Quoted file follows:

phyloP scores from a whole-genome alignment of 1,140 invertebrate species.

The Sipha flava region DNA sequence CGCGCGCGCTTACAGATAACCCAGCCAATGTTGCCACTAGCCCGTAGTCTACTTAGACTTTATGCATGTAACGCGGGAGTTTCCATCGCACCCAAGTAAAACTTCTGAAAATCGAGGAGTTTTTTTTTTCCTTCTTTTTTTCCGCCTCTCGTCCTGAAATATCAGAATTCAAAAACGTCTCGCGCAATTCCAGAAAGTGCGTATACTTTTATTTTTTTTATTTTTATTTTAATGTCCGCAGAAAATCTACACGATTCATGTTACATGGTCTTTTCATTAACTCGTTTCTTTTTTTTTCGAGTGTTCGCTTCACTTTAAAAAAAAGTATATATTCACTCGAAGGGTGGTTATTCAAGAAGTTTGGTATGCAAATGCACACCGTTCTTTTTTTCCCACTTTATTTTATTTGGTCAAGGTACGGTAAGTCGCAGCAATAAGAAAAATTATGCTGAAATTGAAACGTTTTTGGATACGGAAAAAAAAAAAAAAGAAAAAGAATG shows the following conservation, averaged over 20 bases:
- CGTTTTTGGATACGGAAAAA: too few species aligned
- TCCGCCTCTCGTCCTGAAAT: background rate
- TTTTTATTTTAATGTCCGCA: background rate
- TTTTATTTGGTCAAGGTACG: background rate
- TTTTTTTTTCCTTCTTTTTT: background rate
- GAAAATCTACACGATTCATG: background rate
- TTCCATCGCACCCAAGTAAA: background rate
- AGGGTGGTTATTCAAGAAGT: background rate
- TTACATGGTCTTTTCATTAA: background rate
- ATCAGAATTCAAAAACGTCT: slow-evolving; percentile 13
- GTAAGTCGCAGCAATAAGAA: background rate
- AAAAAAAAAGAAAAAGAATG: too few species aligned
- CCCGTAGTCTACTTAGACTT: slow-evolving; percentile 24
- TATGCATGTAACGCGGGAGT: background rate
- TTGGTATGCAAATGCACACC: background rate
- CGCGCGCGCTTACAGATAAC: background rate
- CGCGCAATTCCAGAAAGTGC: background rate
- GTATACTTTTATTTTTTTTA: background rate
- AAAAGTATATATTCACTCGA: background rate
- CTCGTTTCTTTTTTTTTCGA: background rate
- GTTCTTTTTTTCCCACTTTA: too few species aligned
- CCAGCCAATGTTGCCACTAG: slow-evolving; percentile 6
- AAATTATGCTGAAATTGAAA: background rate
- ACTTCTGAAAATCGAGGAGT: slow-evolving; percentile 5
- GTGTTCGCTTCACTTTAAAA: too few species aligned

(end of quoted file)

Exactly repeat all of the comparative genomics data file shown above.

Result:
phyloP scores from a whole-genome alignment of 1,140 invertebrate species.

The Sipha flava region DNA sequence CGCGCGCGCTTACAGATAACCCAGCCAATGTTGCCACTAGCCCGTAGTCTACTTAGACTTTATGCATGTAACGCGGGAGTTTCCATCGCACCCAAGTAAAACTTCTGAAAATCGAGGAGTTTTTTTTTTCCTTCTTTTTTTCCGCCTCTCGTCCTGAAATATCAGAATTCAAAAACGTCTCGCGCAATTCCAGAAAGTGCGTATACTTTTATTTTTTTTATTTTTATTTTAATGTCCGCAGAAAATCTACACGATTCATGTTACATGGTCTTTTCATTAACTCGTTTCTTTTTTTTTCGAGTGTTCGCTTCACTTTAAAAAAAAGTATATATTCACTCGAAGGGTGGTTATTCAAGAAGTTTGGTATGCAAATGCACACCGTTCTTTTTTTCCCACTTTATTTTATTTGGTCAAGGTACGGTAAGTCGCAGCAATAAGAAAAATTATGCTGAAATTGAAACGTTTTTGGATACGGAAAAAAAAAAAAAAGAAAAAGAATG shows the following conservation, averaged over 20 bases:
- CGTTTTTGGATACGGAAAAA: too few species aligned
- TCCGCCTCTCGTCCTGAAAT: background rate
- TTTTTATTTTAATGTCCGCA: background rate
- TTTTATTTGGTCAAGGTACG: background rate
- TTTTTTTTTCCTTCTTTTTT: background rate
- GAAAATCTACACGATTCATG: background rate
- TTCCATCGCACCCAAGTAAA: background rate
- AGGGTGGTTATTCAAGAAGT: background rate
- TTACATGGTCTTTTCATTAA: background rate
- ATCAGAATTCAAAAACGTCT: slow-evolving; percentile 13
- GTAAGTCGCAGCAATAAGAA: background rate
- AAAAAAAAAGAAAAAGAATG: too few species aligned
- CCCGTAGTCTACTTAGACTT: slow-evolving; percentile 24
- TATGCATGTAACGCGGGAGT: background rate
- TTGGTATGCAAATGCACACC: background rate
- CGCGCGCGCTTACAGATAAC: background rate
- CGCGCAATTCCAGAAAGTGC: background rate
- GTATACTTTTATTTTTTTTA: background rate
- AAAAGTATATATTCACTCGA: background rate
- CTCGTTTCTTTTTTTTTCGA: background rate
- GTTCTTTTTTTCCCACTTTA: too few species aligned
- CCAGCCAATGTTGCCACTAG: slow-evolving; percentile 6
- AAATTATGCTGAAATTGAAA: background rate
- ACTTCTGAAAATCGAGGAGT: slow-evolving; percentile 5
- GTGTTCGCTTCACTTTAAAA: too few species aligned